OPINION: Hyper-partisan gerrymandering and separation of powers can’t co-exist
By Gov. James G. Martin, Gov. James B. Hunt Jr., Gov. Michael F. Easley and Gov. Beverly E. Perdue
After 36 consecutive years of governing the great State of North Carolina, we have gained a perspective that few will ever experience. Although our policies and political viewpoints often differ, today we stand united on a matter that has critical importance to the constitutional democracy of our state.
On Wednesday, we joined together in filing an amici curiae brief in Wake County Superior Court in support of the plaintiffs in Common Cause v. Lewis. Our brief urges the state courts to end North Carolina’s partisan gerrymandering.
We know first-hand that state government works best when it works together. We also understand the importance of representing the entire state as its chief executive. When the executive and legislative branches communicate and cooperate, they can develop creative solutions for the tough problems that our State faces, and they can reach common ground solutions on the issues that might otherwise divide us.
Throughout our terms, we all experienced highs and lows in the functioning of state government. The highs came when members of different political parties worked together to move our State forward, and when all three branches respected the separation of powers at the core of our constitutional system. The lows came when progress took a back seat to partisanship, and when the legislature sought to expand its own power at the expense of the voter.
Over the past decade or more, the North Carolina General Assembly has taken drastic measures to limit or eliminate the powers of the Governor, regardless of which party was in power. Legislators took 1,200 appointments from the governor, required legislative approval of the governor’s cabinet members and eliminated the governor’s ability to appoint trustees to the University of North Carolina system. They also tried to get amendments to the state’s constitution to give lawmakers the power to determine who serves on an election board and to allow the legislature to make judicial appointments. We vigorously fought those two amendments. Fortunately, voters rejected them at the ballot box.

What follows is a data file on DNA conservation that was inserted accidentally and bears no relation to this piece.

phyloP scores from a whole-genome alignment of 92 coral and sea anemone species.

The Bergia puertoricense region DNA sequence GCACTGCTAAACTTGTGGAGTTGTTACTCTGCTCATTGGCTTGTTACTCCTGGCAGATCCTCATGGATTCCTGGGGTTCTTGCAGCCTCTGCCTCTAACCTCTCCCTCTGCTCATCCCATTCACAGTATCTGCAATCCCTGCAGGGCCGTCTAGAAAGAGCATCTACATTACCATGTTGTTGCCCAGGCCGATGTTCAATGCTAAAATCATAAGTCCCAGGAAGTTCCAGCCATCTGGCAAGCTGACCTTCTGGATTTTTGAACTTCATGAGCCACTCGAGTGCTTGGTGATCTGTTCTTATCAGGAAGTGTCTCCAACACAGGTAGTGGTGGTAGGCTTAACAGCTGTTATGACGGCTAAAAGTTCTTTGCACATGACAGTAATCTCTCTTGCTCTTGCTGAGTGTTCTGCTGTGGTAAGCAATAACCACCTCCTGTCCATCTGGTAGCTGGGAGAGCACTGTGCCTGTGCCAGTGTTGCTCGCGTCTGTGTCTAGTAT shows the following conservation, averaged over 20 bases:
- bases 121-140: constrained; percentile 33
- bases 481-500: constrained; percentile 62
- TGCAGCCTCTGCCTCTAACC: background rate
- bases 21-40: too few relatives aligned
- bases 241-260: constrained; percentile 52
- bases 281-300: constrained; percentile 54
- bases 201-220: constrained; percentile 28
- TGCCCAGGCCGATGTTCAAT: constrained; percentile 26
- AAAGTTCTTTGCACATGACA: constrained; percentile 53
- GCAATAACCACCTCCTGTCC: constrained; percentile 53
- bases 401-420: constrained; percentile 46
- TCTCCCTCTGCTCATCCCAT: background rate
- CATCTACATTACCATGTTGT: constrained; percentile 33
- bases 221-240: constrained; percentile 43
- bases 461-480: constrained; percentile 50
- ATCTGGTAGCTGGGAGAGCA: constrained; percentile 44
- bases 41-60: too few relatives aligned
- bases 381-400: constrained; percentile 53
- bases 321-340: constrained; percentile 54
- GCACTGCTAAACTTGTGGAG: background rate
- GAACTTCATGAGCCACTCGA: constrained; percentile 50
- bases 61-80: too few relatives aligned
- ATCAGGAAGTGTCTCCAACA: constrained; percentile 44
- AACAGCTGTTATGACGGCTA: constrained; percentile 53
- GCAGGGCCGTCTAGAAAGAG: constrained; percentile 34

Today, partisan rancor and legislative attacks on the other branches are the new normal. The reason is partisan gerrymandering. Increasingly sophisticated gerrymanders produce increasingly partisan legislators — legislators who are beholden to the sectarian interests of the party leaders who draw their district lines and the very small number of voters who are most likely to vote in primary elections. These legislators have no real choice but to pursue hyper-partisan agendas without regard for the separation of powers. And today’s gerrymanders are impervious to the measures that constrained these partisan forces and kept our government on track in the past. By design, partisan gerrymandering impedes the voters from exerting their will and rooting out partisanship in the voting booth. And at the extreme, partisan gerrymandering licenses a legislative super-majority to pursue its most zealous impulses, trampling any other branch that stands in its way.
The advancement of technology and the sophistication of computer modeling means mapmakers can draw gerrymanders with enough precision to make them unbreakable in all but the most extreme circumstances. And add to it the explosion of big data, mapmakers can apply their increasingly sophisticated tools using granular information about voters which allows them to predict and control election outcomes with pinpoint accuracy.
These tools and technologies allow either party to draw super-majorities, which allows the legislature to run roughshod over the other two branches of government.
Regardless of party in control, our separation of powers cannot survive with a hyper-partisan gerrymandered legislature. It is up to the courts to end partisan gerrymandering and preserve the separation of powers. Time is critical. We urge the court to exercise its constitutional authority to end partisan gerrymandering now, so that the remedy is implemented before the next general election, through an open, transparent and non-partisan process.
The effects of hyper-partisan gerrymandering show up today in unforeseen super-majorities that have sought to kidnap power from the other branches of government and appropriate them to themselves.
That is why we fought those proposed constitutional amendments last year. These power grabs by the legislature will not stop regardless which party is in power. If the legislature will not fix this problem, then the courts must act in order to protect the powers of the Judicial and Executive branches of government as established by our constitution.